0.6°C rise in last 100 years

20 Predicting the Future - Be Careful

Predicting the Future - Be Careful

Don’t assume it cant be done Leave room for the unknown Consider alternatives carefully Pursue all potential solutions

21 Technology’s Roles

Technology’s Roles

Detailed explicit information and understanding of what is occurring Sensors, data processing, computers, models, predictions, communication, information…... Alternate technologies that mitigate and eliminate deleterious effects Energy, water, transportation, communication… Sustainable Development

22 Engineers are vital

Engineers are vital

Developing and applying the means by which to measure, analyze and predict future conditions the technologies by which to mitigate and eliminate undesired effects Describing, explaining and communicating To policy makers To the non-technical public Creating the framework for a sustainable environment

23 Summary

Summary

Major increases are occurring in human population and affluence. Major stresses result in our society, natural environment, and ecology. Technology and engineering are central to the creation and the mitigation of problems. Predicting the future is difficult (17). The next twenty five to fifty years will be decisive.

24 References

References

1. Cohen, Joel, How Many People Can The Earth Support?, W. W. Norton & Co., New York, 1995, p79-82. 2. Kates, Robert, Population, technology, and the human environment: A thread through time, Technological Trajectories and the Human Environment, J Ausubel and H.D.Langford, Eds., National Academy Press, Washington, D.C., 1997, page 38 (concept credited to Deevey, E., The human population, Scientific American, 203, no.9 (September) 1960, pages 194-204.) 3. Cohen, op. cit., p139. 4. Kates, op cit., p50-51. 5. Meadows, Donella H.. et al, Beyond the Limits, Chelsea Green Publishing Co., White River Junction, Vermont, 1992, p128-140. 6. Meadows, op. cit., p7.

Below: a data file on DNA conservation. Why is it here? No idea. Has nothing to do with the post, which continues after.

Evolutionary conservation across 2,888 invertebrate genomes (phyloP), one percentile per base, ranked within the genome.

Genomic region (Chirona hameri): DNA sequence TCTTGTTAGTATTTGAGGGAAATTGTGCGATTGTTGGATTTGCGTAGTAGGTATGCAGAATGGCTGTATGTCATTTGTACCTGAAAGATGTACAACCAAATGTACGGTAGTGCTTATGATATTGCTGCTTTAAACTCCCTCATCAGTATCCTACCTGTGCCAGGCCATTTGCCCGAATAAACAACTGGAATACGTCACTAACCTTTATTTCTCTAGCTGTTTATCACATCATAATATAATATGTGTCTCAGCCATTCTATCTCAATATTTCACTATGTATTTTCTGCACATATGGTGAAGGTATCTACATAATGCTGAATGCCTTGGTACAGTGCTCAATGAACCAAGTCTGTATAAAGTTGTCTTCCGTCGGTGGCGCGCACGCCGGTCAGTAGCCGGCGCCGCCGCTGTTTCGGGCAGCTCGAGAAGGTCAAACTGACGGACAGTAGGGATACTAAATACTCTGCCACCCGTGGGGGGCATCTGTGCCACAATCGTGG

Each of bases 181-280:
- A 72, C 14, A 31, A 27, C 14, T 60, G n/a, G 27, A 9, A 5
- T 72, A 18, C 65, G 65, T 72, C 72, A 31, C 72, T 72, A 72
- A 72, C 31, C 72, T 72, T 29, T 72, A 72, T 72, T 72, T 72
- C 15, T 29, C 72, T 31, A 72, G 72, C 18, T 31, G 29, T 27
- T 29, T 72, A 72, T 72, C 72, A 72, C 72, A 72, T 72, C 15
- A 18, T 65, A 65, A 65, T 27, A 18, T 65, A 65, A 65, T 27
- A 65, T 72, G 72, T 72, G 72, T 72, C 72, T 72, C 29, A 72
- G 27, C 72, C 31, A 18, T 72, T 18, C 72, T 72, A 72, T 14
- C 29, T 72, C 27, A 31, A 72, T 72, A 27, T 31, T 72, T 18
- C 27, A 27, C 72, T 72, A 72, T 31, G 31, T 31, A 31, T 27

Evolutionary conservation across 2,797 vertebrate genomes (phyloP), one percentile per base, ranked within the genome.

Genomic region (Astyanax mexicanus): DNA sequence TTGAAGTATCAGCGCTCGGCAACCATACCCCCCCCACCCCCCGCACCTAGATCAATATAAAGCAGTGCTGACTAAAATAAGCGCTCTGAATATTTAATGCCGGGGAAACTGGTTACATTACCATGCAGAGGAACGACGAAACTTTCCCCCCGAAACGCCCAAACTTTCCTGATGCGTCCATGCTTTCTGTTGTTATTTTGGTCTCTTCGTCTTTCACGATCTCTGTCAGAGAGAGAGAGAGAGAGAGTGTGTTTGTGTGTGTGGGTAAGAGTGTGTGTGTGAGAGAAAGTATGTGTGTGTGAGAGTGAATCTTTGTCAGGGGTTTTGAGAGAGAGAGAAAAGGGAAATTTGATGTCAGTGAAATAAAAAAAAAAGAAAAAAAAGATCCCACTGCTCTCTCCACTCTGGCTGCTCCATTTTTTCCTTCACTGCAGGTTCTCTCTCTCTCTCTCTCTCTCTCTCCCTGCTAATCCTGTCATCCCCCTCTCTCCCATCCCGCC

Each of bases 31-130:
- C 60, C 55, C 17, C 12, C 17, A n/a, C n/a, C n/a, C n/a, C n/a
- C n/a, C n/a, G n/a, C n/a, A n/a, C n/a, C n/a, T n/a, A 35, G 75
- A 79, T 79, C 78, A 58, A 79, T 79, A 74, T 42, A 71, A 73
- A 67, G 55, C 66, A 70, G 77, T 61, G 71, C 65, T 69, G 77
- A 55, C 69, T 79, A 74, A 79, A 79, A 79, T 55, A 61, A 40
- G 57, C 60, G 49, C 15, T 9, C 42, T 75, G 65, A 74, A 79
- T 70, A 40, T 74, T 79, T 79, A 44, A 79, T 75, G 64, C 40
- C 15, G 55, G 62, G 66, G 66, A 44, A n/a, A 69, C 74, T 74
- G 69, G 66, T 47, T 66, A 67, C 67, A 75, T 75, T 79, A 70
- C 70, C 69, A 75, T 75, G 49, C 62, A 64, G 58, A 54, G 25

25 References, continued

References, continued

7. Meadows, op cit., Chapter 3, The Limits: Sources and Sinks, p51. 8. Meadows, op cit., Chapter 3, The Limits: Sources and Sinks, p55. 9. Meadows, op cit., Chapter 3, The Limits: Sources and Sinks, p67-8. 10. Ausubel, J, and H.D.Langford, Eds., Technological Trajectories and the Human Environment, National Academy Press, Washington, D.C., 1997, p21 and 86 11. Cohen, op. cit., p52. 12. Wilson, Edward O., Foreword to 1999 edition, The Diversity of Life, W.W.Norton & Co., New York, 1992. 13. Wilson, E.O.,The Diversity of Life, W.W.Norton & Co., New York, 1992. 14..Meadows, op. cit, p92-96. 15. National Research Council, Reconciling Observations of Global Temperature Change, National Academy Press, Washington D.C., 2000 16. Dunn, Seth, Decarbonizing the energy economy in Brown, Lester et al, State of the World,W.W.Norton & Co., New York, 2001, page 85 17. Cerf, Christopher, and Victor Navansky, The Experts Speak, Pantheon Books, New York, 1984, revised 2000.